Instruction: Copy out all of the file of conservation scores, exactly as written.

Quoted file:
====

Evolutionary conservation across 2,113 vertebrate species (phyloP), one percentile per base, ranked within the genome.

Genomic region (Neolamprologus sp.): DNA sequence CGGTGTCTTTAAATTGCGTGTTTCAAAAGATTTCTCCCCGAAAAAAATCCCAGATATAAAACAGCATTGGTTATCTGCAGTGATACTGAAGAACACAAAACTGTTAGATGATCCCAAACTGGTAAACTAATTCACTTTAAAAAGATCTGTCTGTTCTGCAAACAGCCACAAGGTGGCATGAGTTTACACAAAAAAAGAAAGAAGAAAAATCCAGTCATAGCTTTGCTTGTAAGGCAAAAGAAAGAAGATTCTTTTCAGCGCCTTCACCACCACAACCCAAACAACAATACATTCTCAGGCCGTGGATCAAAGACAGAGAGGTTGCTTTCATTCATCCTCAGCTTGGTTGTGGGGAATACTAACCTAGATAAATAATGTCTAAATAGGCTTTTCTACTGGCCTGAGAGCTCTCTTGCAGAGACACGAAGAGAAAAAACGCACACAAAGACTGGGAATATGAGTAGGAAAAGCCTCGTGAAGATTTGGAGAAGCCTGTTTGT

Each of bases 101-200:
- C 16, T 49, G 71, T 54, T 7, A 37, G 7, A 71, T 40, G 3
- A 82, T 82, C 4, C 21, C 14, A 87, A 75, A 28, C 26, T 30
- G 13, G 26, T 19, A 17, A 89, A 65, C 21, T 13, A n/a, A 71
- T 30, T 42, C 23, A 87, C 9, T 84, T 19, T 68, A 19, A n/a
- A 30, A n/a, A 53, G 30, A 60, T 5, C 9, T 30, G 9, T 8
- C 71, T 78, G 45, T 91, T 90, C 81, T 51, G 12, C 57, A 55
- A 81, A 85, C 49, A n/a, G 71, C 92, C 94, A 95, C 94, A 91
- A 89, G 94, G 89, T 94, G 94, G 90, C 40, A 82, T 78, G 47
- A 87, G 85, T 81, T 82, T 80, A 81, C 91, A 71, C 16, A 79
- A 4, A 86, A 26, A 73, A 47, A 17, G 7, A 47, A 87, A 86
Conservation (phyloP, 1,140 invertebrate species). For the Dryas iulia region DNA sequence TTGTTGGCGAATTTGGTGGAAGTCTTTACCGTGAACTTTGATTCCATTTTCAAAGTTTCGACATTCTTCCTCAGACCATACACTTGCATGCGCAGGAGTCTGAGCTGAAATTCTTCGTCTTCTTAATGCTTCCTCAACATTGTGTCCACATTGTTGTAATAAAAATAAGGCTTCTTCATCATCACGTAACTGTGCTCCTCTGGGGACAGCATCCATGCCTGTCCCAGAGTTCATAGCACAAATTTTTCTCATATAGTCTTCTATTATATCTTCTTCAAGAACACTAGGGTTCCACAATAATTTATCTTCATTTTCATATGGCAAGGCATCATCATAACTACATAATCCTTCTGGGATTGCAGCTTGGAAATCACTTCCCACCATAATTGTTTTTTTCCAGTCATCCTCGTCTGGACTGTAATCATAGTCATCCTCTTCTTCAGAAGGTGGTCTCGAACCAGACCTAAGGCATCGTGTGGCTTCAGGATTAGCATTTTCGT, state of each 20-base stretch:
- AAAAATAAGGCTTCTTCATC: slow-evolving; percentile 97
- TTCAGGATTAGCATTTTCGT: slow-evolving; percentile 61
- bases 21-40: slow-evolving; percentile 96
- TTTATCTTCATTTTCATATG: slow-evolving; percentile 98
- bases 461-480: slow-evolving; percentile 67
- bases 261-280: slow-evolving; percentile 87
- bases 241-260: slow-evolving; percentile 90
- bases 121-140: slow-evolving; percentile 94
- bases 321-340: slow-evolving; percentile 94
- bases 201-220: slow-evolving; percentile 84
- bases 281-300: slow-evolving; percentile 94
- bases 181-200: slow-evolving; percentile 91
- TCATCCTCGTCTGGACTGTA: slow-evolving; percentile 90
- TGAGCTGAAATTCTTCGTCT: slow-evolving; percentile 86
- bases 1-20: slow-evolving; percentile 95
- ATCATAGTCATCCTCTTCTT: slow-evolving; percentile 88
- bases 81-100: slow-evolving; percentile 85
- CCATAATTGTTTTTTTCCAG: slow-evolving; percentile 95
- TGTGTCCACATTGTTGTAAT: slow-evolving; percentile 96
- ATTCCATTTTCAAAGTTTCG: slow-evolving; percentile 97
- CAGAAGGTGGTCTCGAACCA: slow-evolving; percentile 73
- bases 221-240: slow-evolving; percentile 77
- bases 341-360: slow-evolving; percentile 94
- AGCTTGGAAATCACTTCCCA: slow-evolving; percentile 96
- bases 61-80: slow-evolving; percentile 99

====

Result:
Evolutionary conservation across 2,113 vertebrate species (phyloP), one percentile per base, ranked within the genome.

Genomic region (Neolamprologus sp.): DNA sequence CGGTGTCTTTAAATTGCGTGTTTCAAAAGATTTCTCCCCGAAAAAAATCCCAGATATAAAACAGCATTGGTTATCTGCAGTGATACTGAAGAACACAAAACTGTTAGATGATCCCAAACTGGTAAACTAATTCACTTTAAAAAGATCTGTCTGTTCTGCAAACAGCCACAAGGTGGCATGAGTTTACACAAAAAAAGAAAGAAGAAAAATCCAGTCATAGCTTTGCTTGTAAGGCAAAAGAAAGAAGATTCTTTTCAGCGCCTTCACCACCACAACCCAAACAACAATACATTCTCAGGCCGTGGATCAAAGACAGAGAGGTTGCTTTCATTCATCCTCAGCTTGGTTGTGGGGAATACTAACCTAGATAAATAATGTCTAAATAGGCTTTTCTACTGGCCTGAGAGCTCTCTTGCAGAGACACGAAGAGAAAAAACGCACACAAAGACTGGGAATATGAGTAGGAAAAGCCTCGTGAAGATTTGGAGAAGCCTGTTTGT

Each of bases 101-200:
- C 16, T 49, G 71, T 54, T 7, A 37, G 7, A 71, T 40, G 3
- A 82, T 82, C 4, C 21, C 14, A 87, A 75, A 28, C 26, T 30
- G 13, G 26, T 19, A 17, A 89, A 65, C 21, T 13, A n/a, A 71
- T 30, T 42, C 23, A 87, C 9, T 84, T 19, T 68, A 19, A n/a
- A 30, A n/a, A 53, G 30, A 60, T 5, C 9, T 30, G 9, T 8
- C 71, T 78, G 45, T 91, T 90, C 81, T 51, G 12, C 57, A 55
- A 81, A 85, C 49, A n/a, G 71, C 92, C 94, A 95, C 94, A 91
- A 89, G 94, G 89, T 94, G 94, G 90, C 40, A 82, T 78, G 47
- A 87, G 85, T 81, T 82, T 80, A 81, C 91, A 71, C 16, A 79
- A 4, A 86, A 26, A 73, A 47, A 17, G 7, A 47, A 87, A 86
Conservation (phyloP, 1,140 invertebrate species). For the Dryas iulia region DNA sequence TTGTTGGCGAATTTGGTGGAAGTCTTTACCGTGAACTTTGATTCCATTTTCAAAGTTTCGACATTCTTCCTCAGACCATACACTTGCATGCGCAGGAGTCTGAGCTGAAATTCTTCGTCTTCTTAATGCTTCCTCAACATTGTGTCCACATTGTTGTAATAAAAATAAGGCTTCTTCATCATCACGTAACTGTGCTCCTCTGGGGACAGCATCCATGCCTGTCCCAGAGTTCATAGCACAAATTTTTCTCATATAGTCTTCTATTATATCTTCTTCAAGAACACTAGGGTTCCACAATAATTTATCTTCATTTTCATATGGCAAGGCATCATCATAACTACATAATCCTTCTGGGATTGCAGCTTGGAAATCACTTCCCACCATAATTGTTTTTTTCCAGTCATCCTCGTCTGGACTGTAATCATAGTCATCCTCTTCTTCAGAAGGTGGTCTCGAACCAGACCTAAGGCATCGTGTGGCTTCAGGATTAGCATTTTCGT, state of each 20-base stretch:
- AAAAATAAGGCTTCTTCATC: slow-evolving; percentile 97
- TTCAGGATTAGCATTTTCGT: slow-evolving; percentile 61
- bases 21-40: slow-evolving; percentile 96
- TTTATCTTCATTTTCATATG: slow-evolving; percentile 98
- bases 461-480: slow-evolving; percentile 67
- bases 261-280: slow-evolving; percentile 87
- bases 241-260: slow-evolving; percentile 90
- bases 121-140: slow-evolving; percentile 94
- bases 321-340: slow-evolving; percentile 94
- bases 201-220: slow-evolving; percentile 84
- bases 281-300: slow-evolving; percentile 94
- bases 181-200: slow-evolving; percentile 91
- TCATCCTCGTCTGGACTGTA: slow-evolving; percentile 90
- TGAGCTGAAATTCTTCGTCT: slow-evolving; percentile 86
- bases 1-20: slow-evolving; percentile 95
- ATCATAGTCATCCTCTTCTT: slow-evolving; percentile 88
- bases 81-100: slow-evolving; percentile 85
- CCATAATTGTTTTTTTCCAG: slow-evolving; percentile 95
- TGTGTCCACATTGTTGTAAT: slow-evolving; percentile 96
- ATTCCATTTTCAAAGTTTCG: slow-evolving; percentile 97
- CAGAAGGTGGTCTCGAACCA: slow-evolving; percentile 73
- bases 221-240: slow-evolving; percentile 77
- bases 341-360: slow-evolving; percentile 94
- AGCTTGGAAATCACTTCCCA: slow-evolving; percentile 96
- bases 61-80: slow-evolving; percentile 99